David Alpizar, a doctoral candidate in the Education Psychology program in the College of Education, won the Washington State University dissertation fellowship.
The fellowship gives a senior level doctoral candidate the opportunity to work on their dissertation exclusively, without other commitments that are typical of a doctoral candidate.
Criteria to be competitive for the fellowship include proof the candidate promotes equitable access to underrepresented groups as well as commitment to research that is sensitive to inclusion.
“I was super happy when I first found out that I won, but part of me didn’t believe it,” Alpizar said.
Alpizar’s research focuses on educational and psychological measurements and ensuring fairness as well as equity with the use of test scores in evaluating individuals. One of the key theories of his research is Testlet Response Theory. The dissertation focuses specifically on how scoring of assessments can violate various assumptions. Alpizar is researching this concept by conducting simulations to see how well violations can be caught when they occur. In addition, he is looking at how the field is carrying out these studies.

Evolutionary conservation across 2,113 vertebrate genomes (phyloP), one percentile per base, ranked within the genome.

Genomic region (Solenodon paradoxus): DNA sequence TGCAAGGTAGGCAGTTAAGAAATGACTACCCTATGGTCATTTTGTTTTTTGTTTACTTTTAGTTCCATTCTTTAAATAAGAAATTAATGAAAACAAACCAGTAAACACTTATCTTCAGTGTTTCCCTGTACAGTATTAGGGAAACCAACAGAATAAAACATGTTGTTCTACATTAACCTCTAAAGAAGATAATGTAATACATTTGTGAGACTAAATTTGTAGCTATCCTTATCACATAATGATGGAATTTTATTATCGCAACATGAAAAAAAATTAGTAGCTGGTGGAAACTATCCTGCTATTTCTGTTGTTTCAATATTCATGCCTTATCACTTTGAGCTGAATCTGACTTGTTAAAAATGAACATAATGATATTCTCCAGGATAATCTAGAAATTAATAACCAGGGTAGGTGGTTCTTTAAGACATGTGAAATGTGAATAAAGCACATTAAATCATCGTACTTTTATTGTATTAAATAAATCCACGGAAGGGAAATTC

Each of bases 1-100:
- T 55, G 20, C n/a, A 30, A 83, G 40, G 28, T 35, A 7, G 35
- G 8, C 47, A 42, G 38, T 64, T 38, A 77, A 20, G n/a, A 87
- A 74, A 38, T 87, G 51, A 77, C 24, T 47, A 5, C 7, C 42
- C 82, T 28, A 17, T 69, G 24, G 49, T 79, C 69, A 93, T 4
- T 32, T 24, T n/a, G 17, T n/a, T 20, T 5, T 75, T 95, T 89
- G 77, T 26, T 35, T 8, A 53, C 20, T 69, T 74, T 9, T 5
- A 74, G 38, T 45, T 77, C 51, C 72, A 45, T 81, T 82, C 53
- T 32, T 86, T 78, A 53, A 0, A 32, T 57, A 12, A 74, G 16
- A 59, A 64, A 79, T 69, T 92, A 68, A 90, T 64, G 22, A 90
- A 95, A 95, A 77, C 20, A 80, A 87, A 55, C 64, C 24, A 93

“Test scores are a part of our lives and there is a lot of work that goes on behind closed doors to try and make them as fair as possible,” Alpizar said.
Sola Adesope is a member of Alpizar’s dissertation committee and the assistant chair of the educational psychology program.
“David is adept at using advanced statistical approaches for tackling practical education problems,” Adesope said.
Brian French, Alpizar’s dissertation advisor of five years, said that Alpizar has gained attention from colleagues outside of WSU regarding his research.
“One thing I would emphasize is I appreciate that David is intellectually curious, and that intellectual curiosity drives his ideas forward.” French said. “He really brings a critical lens and a positive attitude and is a very good team leader for projects.”
“He has very good interpersonal skills and is a good collaborator on different projects in the lab, those are some really good professional development skills,” Adesope said.
Alpizar said the fellowship will provide him the time to think deeply about his research and dissertation while also searching for employment after graduation.